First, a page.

Cotton Drops for First Time in Four Sessions as Rain Aids Crops
India, the world’s second-largest producer, received monsoon rains about a month earlier than normal and showers have been 48 percent above a 50-year average since they arrived on June 1, according to the India Meteorological Department. West Texas, the biggest growing region in the U.S., got as much as 0.5 inch (1.3 centimeters) of rain over the weekend and as much as 1.5 inches will fall in the next 48 hours, Donald Keeney, a meteorologist at Gaithersburg, Maryland-based MDA Information Systems Inc., said in an interview.
“There were some scattered showers in West Texas, and there are more forecast for this week,” John Flanagan, president of Flanagan Trading Corp. in Fuquay-Varina, North Carolina, said in a telephone interview. “That’s going to weigh on the December contracts, as well as the good monsoons in India.”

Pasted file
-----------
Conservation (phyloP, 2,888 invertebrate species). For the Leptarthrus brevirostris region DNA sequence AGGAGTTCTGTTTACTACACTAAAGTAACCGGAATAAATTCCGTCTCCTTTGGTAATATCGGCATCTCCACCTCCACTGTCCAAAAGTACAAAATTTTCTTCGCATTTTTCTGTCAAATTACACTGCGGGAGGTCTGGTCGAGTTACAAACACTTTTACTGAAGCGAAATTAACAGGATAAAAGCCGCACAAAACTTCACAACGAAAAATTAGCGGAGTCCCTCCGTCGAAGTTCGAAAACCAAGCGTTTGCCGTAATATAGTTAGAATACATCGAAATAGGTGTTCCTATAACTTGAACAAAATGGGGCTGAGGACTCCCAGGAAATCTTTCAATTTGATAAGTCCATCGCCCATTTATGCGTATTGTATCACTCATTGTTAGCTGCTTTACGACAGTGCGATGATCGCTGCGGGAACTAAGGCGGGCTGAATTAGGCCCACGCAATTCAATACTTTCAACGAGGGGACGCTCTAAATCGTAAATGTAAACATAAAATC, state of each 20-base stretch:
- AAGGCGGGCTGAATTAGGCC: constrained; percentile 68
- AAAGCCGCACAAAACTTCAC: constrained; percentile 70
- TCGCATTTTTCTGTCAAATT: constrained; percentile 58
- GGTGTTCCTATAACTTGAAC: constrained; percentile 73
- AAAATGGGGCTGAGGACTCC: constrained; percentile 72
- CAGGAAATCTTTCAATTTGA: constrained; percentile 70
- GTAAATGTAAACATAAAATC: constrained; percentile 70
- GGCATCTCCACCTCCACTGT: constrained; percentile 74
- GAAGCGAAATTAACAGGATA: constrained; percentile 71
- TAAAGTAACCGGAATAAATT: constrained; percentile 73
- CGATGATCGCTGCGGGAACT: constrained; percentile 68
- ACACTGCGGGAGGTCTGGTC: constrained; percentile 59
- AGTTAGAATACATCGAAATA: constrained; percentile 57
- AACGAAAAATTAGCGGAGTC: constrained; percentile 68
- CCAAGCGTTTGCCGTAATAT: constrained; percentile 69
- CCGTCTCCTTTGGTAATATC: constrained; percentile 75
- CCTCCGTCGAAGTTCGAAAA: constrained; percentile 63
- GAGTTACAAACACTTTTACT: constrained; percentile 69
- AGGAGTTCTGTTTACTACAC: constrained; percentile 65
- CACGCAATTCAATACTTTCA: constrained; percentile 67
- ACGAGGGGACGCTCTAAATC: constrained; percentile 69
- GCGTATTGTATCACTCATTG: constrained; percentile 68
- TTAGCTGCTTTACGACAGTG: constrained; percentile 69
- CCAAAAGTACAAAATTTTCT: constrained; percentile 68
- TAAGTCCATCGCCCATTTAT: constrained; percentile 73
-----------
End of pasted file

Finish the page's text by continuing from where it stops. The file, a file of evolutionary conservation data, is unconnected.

Cotton for December delivery fell 0.3 percent to 89.19 cents a pound at 12:17 p.m. on ICE Futures U.S. in New York. Prices rallied 5 percent in the previous three sessions, after the U.S. Department of Agriculture cut its forecast for output in domestic output.
The U.S. is the world’s largest exporter. In the 12 months starting Aug. 1, farmers may harvest 13.5 million bales, down from 14 million projected last month, the USDA said on June 12. Domestic output will drop 22 percent after a drought hurt crops. The agency also boosted its export estimate for the current season and trimmed its projection for stockpiles. A bale weighs 480 pounds, or 218 kilograms.
In India, monsoon accounts for about 70 percent of total annual rainfall, and more than 235 million farmers depend on the seasonal deluge for crop irrigation.
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